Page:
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Abstract Overuse injuries, resulting from repetitive subacute impact loading, are a problem in high-performance sports. Monitoring of impact loading may aid in the prevention of these injuries. The current study aimed to establish the intra-day and inter-day reliability of a tri-axial accelerometer to assess impact loading during jumping and landing tasks. Twelve participants wore an accelerometer on their upper and lower back. They performed a continuous hopping task as well as drop landings and rebound jumps from three drop heights (37.5, 57.5 and 77.5 cm), peak resultant acceleration (PRA) was calculated for all tasks. The tasks were performed twice, one week apart at the same time of day. The difference in the mean, intra-class correlation coefficient, coefficient of variation and Cohen’s effect size were calculated as measures of reliability. PRA showed good intra-day reliability for the hopping task. Inter-day reliability of the PRA was moderate to good across all tasks. Reliability of PRA was slightly higher when accelerations were recorded on the lower back compared to the upper back. To assess impact loading, during continuous hopping, drop landings and rebound jumps, PRA recorded at both the upper and lower back appears to be a reliable measure.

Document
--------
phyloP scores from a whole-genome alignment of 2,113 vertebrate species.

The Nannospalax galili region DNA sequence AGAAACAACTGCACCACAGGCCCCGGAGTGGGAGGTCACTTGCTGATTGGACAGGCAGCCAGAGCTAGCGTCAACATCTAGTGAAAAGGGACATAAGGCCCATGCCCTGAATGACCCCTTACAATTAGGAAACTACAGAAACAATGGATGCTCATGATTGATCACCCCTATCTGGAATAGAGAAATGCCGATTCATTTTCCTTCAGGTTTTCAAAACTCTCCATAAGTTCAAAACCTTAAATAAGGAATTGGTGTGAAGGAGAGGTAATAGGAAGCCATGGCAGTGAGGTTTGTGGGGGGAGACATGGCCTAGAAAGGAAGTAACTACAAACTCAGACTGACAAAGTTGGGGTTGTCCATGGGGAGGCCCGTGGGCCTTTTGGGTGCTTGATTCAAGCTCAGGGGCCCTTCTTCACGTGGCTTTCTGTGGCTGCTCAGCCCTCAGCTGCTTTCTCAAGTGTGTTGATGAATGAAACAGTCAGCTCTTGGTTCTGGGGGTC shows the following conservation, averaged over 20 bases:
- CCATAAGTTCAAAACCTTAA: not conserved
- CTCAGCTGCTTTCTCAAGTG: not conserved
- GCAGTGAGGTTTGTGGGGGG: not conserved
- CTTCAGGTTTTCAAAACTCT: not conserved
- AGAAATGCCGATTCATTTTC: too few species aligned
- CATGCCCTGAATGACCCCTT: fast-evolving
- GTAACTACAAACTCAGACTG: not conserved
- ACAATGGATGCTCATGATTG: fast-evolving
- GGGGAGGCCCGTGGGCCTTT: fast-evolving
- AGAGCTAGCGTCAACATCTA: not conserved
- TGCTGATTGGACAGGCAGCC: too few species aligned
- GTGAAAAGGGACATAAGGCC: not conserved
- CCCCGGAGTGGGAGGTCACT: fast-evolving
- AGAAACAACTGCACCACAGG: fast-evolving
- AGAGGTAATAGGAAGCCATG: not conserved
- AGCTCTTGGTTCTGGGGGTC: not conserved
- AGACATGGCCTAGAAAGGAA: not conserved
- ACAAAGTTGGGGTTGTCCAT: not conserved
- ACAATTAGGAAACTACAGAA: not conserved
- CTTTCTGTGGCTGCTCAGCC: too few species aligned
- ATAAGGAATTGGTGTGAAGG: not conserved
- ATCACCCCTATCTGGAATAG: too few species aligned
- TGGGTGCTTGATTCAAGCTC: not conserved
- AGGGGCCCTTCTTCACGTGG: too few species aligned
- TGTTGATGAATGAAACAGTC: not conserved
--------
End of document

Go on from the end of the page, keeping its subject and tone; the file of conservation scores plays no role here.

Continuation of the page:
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Journal Article

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